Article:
* Post-Wedding Rituals: "Bashar Ghar, Bashi Biye, Bidaye, Bou Boron, Kaal Ratri, Bou Bhaat, Phool Sajja, Dira Gaman"

Gaye Holud (pre-marriage)

The "Gaye Holud" ("yellowing the body") is in preparation for the "Beeya".

For the bride's Gaye Holud, the groom's family - except the groom himself - go in procession to the bride's home. They carry with them the bride's wedding outfit, wedding decoration including turmeric paste and henna, sweetmeats and gifts. They also take two large fishes decorated as a groom and bride. There are local variations on this tradition, such as the number of fishes, the party responsible for cooking the fish(es) and time the fish is taken to the groom's family.

The procession traditionally centers on the (younger) female relative and friends of bride, and they are traditionally all in matching clothes, mostly orange in colour.

Now-a-days another trend is pretty common - that is to arrange two different dress codes for female and male attendants from two sides. For example, in Bride's Gaye Holud female relatives of bride's side wears Block Shari and those from the groom's side wears Mirpuri Katan Shari. In the same event, male relatives from bride's side wears hand-crafted punjabi while those attending from the groom's side wears block fotua.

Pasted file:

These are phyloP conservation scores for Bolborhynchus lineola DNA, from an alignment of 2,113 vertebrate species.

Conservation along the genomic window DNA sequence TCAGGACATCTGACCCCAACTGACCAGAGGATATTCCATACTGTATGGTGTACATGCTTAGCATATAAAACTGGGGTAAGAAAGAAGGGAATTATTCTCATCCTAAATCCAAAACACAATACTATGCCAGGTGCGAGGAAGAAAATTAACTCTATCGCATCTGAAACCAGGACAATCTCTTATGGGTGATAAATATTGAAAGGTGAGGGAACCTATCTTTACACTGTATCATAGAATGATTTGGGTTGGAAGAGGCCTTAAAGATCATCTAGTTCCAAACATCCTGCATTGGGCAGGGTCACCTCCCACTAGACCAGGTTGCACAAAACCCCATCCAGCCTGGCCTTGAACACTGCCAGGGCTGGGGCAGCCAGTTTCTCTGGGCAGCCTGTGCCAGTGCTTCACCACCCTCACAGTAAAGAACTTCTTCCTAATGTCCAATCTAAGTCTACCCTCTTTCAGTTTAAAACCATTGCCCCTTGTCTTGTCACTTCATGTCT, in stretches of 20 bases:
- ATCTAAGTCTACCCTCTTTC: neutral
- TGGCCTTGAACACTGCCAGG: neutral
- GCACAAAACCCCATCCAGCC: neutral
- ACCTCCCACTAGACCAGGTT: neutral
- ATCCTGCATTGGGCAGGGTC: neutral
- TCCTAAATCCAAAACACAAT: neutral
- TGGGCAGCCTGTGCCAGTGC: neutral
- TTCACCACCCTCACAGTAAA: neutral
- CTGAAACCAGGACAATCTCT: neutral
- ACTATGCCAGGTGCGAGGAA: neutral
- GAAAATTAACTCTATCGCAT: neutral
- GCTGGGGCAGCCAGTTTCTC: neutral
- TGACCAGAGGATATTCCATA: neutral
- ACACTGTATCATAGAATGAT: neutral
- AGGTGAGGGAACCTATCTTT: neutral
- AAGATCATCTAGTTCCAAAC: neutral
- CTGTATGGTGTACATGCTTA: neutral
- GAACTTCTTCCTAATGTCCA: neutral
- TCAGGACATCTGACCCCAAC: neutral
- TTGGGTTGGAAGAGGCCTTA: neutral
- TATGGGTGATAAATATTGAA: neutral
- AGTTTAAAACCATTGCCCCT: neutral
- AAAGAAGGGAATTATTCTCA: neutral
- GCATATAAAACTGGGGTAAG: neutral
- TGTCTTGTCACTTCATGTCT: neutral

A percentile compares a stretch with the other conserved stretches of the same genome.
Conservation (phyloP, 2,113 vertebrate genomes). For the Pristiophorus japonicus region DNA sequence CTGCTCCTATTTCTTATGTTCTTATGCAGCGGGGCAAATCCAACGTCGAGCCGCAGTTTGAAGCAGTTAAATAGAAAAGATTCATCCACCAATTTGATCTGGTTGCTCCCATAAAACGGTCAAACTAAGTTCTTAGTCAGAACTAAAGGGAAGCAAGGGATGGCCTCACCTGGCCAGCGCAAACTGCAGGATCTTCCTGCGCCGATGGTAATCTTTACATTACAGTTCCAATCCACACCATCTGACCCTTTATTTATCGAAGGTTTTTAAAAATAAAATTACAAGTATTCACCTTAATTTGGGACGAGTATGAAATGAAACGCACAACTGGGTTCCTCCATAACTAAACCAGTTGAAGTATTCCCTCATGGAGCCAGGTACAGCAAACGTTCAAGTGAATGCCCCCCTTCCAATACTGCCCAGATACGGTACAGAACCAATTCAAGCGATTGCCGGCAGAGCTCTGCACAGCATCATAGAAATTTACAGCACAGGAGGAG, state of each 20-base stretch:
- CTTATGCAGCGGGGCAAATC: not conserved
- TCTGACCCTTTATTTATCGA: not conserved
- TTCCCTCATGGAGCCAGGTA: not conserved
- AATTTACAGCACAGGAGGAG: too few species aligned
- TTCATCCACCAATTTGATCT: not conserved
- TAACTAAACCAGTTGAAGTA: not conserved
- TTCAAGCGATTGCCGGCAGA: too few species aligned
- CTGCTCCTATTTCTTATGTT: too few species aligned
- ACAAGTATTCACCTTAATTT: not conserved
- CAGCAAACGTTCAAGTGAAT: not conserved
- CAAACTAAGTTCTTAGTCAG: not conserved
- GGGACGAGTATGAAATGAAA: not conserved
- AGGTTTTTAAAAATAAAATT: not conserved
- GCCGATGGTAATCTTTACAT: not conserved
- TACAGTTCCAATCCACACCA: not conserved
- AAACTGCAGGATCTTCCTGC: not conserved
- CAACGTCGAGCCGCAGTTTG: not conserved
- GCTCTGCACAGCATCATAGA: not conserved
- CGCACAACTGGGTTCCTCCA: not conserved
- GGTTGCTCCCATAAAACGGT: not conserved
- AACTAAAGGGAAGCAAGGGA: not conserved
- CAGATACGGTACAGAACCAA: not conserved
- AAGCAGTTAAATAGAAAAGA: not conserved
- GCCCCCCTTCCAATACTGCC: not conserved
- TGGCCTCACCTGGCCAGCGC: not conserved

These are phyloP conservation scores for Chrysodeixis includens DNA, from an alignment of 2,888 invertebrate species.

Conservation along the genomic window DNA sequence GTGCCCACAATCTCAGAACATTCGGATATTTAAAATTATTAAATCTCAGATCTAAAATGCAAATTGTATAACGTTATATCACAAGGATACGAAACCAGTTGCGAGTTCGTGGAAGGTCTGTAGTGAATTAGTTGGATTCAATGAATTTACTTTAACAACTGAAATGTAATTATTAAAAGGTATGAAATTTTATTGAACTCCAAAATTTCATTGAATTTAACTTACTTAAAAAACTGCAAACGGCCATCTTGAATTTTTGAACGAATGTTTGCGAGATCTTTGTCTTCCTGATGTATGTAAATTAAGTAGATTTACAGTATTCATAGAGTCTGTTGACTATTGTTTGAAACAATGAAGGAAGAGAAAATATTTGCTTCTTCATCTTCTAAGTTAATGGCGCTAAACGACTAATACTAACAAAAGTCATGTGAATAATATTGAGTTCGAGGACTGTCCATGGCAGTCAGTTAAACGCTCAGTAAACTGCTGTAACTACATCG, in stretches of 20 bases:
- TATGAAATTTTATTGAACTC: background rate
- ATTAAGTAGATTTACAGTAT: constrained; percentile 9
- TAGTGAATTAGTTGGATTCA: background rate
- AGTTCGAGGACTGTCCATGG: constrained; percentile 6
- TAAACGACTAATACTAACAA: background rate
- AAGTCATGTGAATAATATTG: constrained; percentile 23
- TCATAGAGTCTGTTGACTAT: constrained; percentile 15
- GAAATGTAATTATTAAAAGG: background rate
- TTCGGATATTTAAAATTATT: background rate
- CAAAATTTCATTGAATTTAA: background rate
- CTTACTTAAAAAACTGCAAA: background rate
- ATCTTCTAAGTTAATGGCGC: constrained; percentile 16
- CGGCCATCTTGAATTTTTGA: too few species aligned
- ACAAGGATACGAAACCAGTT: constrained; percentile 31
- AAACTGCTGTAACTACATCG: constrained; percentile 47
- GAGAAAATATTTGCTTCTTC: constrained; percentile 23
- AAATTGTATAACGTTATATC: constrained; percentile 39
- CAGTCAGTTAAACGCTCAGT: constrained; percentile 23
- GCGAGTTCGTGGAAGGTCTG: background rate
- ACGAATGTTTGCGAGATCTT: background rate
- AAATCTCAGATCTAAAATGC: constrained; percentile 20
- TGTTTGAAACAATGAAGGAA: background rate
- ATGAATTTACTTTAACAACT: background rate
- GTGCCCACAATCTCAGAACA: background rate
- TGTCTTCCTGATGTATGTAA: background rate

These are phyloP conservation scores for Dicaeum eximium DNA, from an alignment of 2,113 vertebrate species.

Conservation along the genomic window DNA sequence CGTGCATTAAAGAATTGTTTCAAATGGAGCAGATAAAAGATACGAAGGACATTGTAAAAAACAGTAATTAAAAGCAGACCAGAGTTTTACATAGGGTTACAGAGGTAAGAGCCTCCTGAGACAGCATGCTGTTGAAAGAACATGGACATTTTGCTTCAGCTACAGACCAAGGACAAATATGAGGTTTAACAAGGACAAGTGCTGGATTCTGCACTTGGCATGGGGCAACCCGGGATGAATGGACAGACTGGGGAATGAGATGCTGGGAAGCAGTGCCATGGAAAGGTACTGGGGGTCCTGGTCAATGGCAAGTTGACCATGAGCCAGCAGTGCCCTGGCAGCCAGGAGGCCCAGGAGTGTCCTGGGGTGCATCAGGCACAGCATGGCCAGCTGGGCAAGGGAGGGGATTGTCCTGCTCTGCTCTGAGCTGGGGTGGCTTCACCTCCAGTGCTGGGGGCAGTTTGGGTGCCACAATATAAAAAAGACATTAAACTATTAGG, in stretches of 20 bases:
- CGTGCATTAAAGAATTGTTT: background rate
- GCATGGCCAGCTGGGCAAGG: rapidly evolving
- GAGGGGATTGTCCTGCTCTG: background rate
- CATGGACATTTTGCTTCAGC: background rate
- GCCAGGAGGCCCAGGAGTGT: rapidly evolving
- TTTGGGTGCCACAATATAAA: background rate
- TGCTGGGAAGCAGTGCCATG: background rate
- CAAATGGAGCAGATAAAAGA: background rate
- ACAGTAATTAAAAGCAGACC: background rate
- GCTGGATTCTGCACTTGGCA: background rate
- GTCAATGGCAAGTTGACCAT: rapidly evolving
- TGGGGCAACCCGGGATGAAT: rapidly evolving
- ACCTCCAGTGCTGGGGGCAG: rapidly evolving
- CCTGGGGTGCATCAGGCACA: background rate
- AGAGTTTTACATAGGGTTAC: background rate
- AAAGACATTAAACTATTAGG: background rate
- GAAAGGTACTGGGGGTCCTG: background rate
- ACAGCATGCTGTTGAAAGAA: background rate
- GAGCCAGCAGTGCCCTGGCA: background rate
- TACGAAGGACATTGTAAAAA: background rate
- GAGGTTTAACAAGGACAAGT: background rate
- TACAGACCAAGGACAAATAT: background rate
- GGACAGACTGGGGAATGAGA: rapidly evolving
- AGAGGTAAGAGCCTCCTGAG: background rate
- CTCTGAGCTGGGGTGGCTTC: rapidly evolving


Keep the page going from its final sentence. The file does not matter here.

The bride is seated on a dais, and the henna is used to decorate the bride's hands and feet with elaborate abstract designs. The turmeric paste is applied by the bride's friends to her body. This is said to soften the skin, but also colours her with the distinctive yellow hue that gives its name to this ceremony.

The sweets are then fed to the bride by all involved, piece by piece. There is, of course, a feast for the guests. The groom's Gaye Holud comes next, and has the same form as the bridal ceremony.

Bibaho or Beeye (the marriage)